LGBT+ and disability consortia will hand out first of NET’s 'at-risk group' Covid-19 funding

LGBT+ and disability consortiums will be first to distribute £12m of National Emergencies Trust (NET) Covid-19 funding for at risk groups.

The NET funding is for charity partnerships to hand out to offer targeted support to communities who are being disproportionately impacted by the health crisis.

In the first wave of this targeted funding £2m is being distributed to two onwards grant partners. These are DPO Covid-19 Coalition, which is led by Disability Action NI, and the LGBT+ Consortium.

This aims to ensure that decisions on awarded grants will be made by those with lived experience of the issues faced.

Each of these groups have been picked as they are established UK wide consortia involved in frontline service delivery. The funding will be used to bolster services such as helpline support and specialist advice.

Further funds will be distributed by additional partners and consortia, to be announced within weeks.

“By providing specialist support for certain needs and at-risk groups, our new partners will help the thousands of at risk people who find it harder to access help and who have been more difficult for us to reach so far,” said NET deputy-chair Gerald Oppenheim.

“Helpline services will feature prominently as they offer a lifeline for those less able to leave their homes, those seeking advice from someone like them, and those who are looking for charity support for the first time due to the sudden and extraordinary circumstances caused by coronavirus but are unsure where to turn.”

The LGBT+ Consortium is an umbrella body for lesbian, gay, bisexual and trans+ voluntary and community organisations, with a membership of 370 organisations.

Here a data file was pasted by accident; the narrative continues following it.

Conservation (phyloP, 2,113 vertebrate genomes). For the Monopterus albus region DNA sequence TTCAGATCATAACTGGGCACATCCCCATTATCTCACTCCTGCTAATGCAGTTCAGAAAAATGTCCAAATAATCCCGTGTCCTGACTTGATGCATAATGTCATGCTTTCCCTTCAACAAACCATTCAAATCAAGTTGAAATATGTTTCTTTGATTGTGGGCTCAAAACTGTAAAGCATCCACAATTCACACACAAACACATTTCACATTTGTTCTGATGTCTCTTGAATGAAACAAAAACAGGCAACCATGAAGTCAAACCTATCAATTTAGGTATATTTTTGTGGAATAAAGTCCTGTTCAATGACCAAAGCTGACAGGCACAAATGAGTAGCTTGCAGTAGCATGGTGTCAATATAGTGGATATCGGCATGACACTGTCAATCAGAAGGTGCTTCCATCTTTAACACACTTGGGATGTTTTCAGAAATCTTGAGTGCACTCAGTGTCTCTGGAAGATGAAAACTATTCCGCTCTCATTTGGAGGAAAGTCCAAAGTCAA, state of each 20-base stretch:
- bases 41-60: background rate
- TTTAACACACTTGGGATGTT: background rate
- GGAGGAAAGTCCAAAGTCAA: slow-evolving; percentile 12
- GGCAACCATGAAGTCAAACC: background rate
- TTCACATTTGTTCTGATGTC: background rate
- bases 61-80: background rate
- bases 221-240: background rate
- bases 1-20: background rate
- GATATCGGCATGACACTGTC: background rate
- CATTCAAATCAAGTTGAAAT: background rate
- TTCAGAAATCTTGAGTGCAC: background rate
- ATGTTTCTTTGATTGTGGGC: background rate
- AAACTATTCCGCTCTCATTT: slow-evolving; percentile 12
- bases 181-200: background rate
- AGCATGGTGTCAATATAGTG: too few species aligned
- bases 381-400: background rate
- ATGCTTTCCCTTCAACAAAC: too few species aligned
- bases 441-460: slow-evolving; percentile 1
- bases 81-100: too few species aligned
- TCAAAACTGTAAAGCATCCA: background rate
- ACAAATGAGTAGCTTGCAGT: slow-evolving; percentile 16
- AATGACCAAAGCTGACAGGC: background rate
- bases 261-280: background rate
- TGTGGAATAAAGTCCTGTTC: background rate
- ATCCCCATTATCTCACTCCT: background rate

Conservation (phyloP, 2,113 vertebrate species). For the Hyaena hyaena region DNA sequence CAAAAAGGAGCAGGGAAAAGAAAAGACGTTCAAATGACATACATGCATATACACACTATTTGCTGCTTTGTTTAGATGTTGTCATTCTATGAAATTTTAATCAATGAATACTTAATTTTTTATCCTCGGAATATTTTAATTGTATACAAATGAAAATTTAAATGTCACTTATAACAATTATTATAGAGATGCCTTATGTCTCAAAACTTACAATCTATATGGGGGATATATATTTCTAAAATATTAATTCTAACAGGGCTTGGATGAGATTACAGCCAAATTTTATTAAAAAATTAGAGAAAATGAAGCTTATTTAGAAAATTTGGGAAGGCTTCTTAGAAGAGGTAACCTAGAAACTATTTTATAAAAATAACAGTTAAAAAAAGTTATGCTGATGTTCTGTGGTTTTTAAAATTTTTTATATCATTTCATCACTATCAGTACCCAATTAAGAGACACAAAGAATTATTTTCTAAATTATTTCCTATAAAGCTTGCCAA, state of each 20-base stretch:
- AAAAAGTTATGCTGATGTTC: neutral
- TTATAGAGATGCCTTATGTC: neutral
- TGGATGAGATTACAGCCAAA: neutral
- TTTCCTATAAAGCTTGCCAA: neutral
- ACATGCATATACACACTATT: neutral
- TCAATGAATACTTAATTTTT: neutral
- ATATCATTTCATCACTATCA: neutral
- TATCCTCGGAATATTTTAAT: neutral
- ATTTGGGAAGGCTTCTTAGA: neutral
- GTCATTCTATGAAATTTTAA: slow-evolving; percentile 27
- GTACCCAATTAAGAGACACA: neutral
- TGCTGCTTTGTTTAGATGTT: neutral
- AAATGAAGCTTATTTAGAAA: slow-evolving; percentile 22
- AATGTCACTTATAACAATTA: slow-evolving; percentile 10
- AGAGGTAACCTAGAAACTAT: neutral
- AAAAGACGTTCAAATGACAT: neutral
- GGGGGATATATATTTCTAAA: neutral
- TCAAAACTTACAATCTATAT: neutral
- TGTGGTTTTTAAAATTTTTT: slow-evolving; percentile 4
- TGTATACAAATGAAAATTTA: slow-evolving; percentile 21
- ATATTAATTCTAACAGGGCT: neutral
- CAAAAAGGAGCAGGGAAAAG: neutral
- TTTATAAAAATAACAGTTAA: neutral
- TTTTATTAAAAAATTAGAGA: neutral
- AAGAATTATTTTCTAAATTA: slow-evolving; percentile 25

“Emerging data from across the LGBT+ sector has highlighted the disproportionate effect Covid-19 has had on our communities,” said Paul Roberts, chief executive of LGBT+ Consortium.

“Issues of negative mental health, domestic abuse and loneliness being reported to helplines across the country, already high before the pandemic, have only increased during lockdown. Many in our communities have struggled with living in difficult lockdown situations where they cannot be ‘out’ or have had issues with accessing vital medications.”

Meanwhile, the Disabled Peoples Organisation (DPO) COVID-19 Coalition, led by Disability Action NI, is a partnership with Disability Wales, Inclusion Scotland and Inclusion London.

Andrea Brown, chief executive of Disability Action NI, said: “What has become clear, from Disability Action’s COVID-19 survey, is the feeling of many disabled people that their voices are being lost in the noise or worse, simple ignored, in the confusion that is unfolding from COVID-19.

“The opportunity of this consortium to come together to provide direct support to grassroots DPOs across the UK, to ensure they are strengthened and sustained to provide vital advice and support, will enable local action for local needs.”

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